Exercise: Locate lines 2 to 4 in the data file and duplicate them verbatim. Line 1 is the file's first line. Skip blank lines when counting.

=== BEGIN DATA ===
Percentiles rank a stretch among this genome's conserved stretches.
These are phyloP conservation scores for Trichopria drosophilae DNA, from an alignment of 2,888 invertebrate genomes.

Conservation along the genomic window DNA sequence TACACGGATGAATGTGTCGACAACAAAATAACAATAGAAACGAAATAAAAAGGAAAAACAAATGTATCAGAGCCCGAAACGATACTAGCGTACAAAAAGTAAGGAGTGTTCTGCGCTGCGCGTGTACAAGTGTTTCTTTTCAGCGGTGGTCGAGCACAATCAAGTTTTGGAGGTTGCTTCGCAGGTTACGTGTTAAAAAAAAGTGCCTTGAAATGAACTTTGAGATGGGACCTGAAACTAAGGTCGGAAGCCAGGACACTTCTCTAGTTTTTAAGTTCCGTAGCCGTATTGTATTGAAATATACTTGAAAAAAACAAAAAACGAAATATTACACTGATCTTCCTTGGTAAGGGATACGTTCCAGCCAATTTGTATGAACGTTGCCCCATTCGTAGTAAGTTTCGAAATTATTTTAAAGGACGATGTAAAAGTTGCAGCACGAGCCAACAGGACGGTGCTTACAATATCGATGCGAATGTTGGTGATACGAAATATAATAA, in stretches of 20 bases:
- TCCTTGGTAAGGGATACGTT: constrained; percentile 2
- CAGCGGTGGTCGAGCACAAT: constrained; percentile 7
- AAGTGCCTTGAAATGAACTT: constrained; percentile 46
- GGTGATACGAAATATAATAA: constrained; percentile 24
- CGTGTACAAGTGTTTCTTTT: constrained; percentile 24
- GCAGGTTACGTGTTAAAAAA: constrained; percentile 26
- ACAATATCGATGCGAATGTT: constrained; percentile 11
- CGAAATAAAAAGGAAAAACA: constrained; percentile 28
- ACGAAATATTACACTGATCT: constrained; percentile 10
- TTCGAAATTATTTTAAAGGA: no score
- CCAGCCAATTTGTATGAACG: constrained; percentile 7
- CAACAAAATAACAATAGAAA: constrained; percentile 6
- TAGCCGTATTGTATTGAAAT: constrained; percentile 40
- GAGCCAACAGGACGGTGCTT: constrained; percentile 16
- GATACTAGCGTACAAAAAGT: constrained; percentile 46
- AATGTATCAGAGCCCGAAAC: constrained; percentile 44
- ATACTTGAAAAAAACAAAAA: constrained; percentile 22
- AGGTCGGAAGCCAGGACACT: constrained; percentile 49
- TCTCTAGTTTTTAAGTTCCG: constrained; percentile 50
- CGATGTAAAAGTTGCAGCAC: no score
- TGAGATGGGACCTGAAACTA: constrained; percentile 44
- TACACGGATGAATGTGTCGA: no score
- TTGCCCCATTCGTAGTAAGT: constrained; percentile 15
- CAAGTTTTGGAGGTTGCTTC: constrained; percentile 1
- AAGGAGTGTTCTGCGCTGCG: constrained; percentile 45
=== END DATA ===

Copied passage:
These are phyloP conservation scores for Trichopria drosophilae DNA, from an alignment of 2,888 invertebrate genomes.

Conservation along the genomic window DNA sequence TACACGGATGAATGTGTCGACAACAAAATAACAATAGAAACGAAATAAAAAGGAAAAACAAATGTATCAGAGCCCGAAACGATACTAGCGTACAAAAAGTAAGGAGTGTTCTGCGCTGCGCGTGTACAAGTGTTTCTTTTCAGCGGTGGTCGAGCACAATCAAGTTTTGGAGGTTGCTTCGCAGGTTACGTGTTAAAAAAAAGTGCCTTGAAATGAACTTTGAGATGGGACCTGAAACTAAGGTCGGAAGCCAGGACACTTCTCTAGTTTTTAAGTTCCGTAGCCGTATTGTATTGAAATATACTTGAAAAAAACAAAAAACGAAATATTACACTGATCTTCCTTGGTAAGGGATACGTTCCAGCCAATTTGTATGAACGTTGCCCCATTCGTAGTAAGTTTCGAAATTATTTTAAAGGACGATGTAAAAGTTGCAGCACGAGCCAACAGGACGGTGCTTACAATATCGATGCGAATGTTGGTGATACGAAATATAATAA, in stretches of 20 bases:
- TCCTTGGTAAGGGATACGTT: constrained; percentile 2